As Kansas City International Airport breaks ground on a new terminal on March 25, 2019, the Library's Missouri Valley Special Collections provides a window seat to the city's aviation past.
With Kansas City International Airport's new single terminal now scheduled to open on February 28, 2023, the Library's Missouri Valley Special Collections gives you a window seat to the city's aviation past with a collection of images and historical background.
Street signs along Kansas City's Paseo Boulevard began coming down in late February, replaced with new ones proclaiming the street’s new name: Martin Luther King Jr. Boulevard. Following a long period of local debate, a mayoral task force, and a measure passed by the city council in October, the historic street is now officially renamed after the civil rights leader. On the occasion of the boulevard’s name change, the Library has pulled together a selection of images from the Missouri Valley Special Collections that provide some snapshots of The Paseo’s past.
What do you want to know about our community? Beginning October 3, the Library and The Kansas City Star are combining resources to find answers to questions about regional topics ranging from the history of barbecue to the stories behind local landmarks. In a new partnership called What’s Your KC Q?, readers submit questions, the public votes on their favorites, and a team of librarians and reporters digs in and reports back with answers.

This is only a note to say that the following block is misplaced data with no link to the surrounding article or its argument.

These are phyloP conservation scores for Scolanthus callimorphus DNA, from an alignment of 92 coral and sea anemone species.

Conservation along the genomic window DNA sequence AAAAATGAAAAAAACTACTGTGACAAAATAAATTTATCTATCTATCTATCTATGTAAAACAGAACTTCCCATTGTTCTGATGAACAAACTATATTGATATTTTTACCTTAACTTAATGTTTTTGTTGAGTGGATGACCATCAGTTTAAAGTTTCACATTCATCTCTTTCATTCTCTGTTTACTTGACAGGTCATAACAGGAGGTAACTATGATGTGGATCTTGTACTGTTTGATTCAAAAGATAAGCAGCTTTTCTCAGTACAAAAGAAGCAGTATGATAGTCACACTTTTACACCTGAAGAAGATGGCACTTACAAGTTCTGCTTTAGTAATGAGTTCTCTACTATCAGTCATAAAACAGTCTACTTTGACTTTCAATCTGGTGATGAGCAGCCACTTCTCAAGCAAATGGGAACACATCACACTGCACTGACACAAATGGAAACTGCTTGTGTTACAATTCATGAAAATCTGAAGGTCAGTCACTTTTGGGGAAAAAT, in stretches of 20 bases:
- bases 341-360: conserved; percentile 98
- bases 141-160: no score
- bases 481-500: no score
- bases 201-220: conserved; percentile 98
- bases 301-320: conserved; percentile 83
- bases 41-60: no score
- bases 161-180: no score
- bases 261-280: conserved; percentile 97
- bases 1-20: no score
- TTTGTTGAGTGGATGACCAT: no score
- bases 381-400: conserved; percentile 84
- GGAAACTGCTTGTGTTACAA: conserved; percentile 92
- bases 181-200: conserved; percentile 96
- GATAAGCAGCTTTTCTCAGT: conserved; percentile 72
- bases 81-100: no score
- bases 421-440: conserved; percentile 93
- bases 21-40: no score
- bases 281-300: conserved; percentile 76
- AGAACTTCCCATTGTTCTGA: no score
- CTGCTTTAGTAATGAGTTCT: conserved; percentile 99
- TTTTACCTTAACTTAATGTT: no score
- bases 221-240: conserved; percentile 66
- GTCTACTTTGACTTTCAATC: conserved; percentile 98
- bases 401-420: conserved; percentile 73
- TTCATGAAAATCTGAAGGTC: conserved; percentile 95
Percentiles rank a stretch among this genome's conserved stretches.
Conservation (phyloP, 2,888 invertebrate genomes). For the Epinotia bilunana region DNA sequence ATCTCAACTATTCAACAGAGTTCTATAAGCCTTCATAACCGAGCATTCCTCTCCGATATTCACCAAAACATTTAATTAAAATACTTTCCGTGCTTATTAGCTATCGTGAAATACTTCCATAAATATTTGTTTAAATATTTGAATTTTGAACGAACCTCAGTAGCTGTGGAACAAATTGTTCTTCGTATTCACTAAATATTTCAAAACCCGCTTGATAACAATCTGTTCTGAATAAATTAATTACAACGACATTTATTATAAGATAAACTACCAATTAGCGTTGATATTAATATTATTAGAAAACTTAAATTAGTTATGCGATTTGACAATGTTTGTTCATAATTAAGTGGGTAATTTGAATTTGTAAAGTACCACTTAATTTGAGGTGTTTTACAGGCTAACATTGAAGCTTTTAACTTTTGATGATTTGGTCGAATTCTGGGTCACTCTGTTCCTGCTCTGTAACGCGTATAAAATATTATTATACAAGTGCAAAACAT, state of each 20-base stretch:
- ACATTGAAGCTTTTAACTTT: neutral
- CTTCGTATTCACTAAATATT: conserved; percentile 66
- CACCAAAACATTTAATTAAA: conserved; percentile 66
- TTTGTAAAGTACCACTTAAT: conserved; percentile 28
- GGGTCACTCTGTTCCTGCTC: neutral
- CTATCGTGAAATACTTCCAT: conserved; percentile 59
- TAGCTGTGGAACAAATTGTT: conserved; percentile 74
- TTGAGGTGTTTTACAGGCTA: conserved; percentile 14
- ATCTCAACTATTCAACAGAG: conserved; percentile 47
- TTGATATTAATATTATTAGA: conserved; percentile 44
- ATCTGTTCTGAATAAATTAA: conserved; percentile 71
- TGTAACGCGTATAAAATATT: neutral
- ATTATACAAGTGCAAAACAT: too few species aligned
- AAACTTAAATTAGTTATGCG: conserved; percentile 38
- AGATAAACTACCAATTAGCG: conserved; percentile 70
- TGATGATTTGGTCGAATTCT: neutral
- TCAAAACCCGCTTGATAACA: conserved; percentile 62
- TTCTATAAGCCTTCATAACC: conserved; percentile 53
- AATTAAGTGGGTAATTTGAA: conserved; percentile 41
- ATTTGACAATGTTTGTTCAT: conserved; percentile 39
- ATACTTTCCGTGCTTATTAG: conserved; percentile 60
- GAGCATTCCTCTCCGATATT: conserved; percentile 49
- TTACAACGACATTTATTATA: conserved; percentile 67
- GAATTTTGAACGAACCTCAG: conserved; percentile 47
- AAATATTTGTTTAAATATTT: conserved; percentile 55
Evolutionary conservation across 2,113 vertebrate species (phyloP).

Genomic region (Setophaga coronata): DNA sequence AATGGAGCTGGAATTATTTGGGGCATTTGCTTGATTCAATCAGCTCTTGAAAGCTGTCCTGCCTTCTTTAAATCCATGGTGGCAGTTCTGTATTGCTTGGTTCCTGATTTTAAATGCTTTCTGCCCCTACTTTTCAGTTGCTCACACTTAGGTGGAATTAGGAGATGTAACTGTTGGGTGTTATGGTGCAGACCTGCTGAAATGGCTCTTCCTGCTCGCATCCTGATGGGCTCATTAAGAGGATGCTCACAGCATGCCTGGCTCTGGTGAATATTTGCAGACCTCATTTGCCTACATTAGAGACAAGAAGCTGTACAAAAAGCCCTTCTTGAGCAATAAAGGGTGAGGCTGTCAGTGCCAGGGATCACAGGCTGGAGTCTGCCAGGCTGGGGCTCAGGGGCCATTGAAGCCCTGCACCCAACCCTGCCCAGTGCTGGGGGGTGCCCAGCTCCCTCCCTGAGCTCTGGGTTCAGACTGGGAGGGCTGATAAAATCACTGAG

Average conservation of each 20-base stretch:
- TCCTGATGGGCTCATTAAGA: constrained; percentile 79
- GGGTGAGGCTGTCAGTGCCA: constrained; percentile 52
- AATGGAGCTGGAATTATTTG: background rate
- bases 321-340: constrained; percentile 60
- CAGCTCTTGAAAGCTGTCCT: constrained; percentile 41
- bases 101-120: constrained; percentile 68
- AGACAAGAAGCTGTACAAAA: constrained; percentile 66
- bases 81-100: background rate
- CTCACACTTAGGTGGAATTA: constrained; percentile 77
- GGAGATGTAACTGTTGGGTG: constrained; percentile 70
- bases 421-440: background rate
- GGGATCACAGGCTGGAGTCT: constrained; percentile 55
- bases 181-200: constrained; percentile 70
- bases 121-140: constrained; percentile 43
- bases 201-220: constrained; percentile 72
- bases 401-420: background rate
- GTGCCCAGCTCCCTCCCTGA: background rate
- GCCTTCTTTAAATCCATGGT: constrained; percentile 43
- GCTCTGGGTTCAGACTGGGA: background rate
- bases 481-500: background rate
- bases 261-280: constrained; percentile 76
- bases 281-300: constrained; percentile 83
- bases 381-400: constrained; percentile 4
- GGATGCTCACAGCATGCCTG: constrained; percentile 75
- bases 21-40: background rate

The Library's Missouri Valley Special Collections has two coloring books available for free download that celebrate the lives and contributions of local women in our region's history. Read about the legacies of these notable Kansas City women and get digital copies of the coloring books to print out and enjoy. Find both editions at kchistory.org.coloringkc.
We’re celebrating the 100th birthday of Kansas City jazz legend Charlie Parker. Known as “Yardbird,” or just “Bird,” he was born in Kansas City, Kansas, on August 29, 1920, and grew up in Kansas City, Missouri, during its peak years of jazz culture. Discover more about Parker’s impact on Kansas City and explore his musical legacy through the Library’s Missouri Valley Special Collections. You can also listen to albums of Parker’s music, available for free with your library card.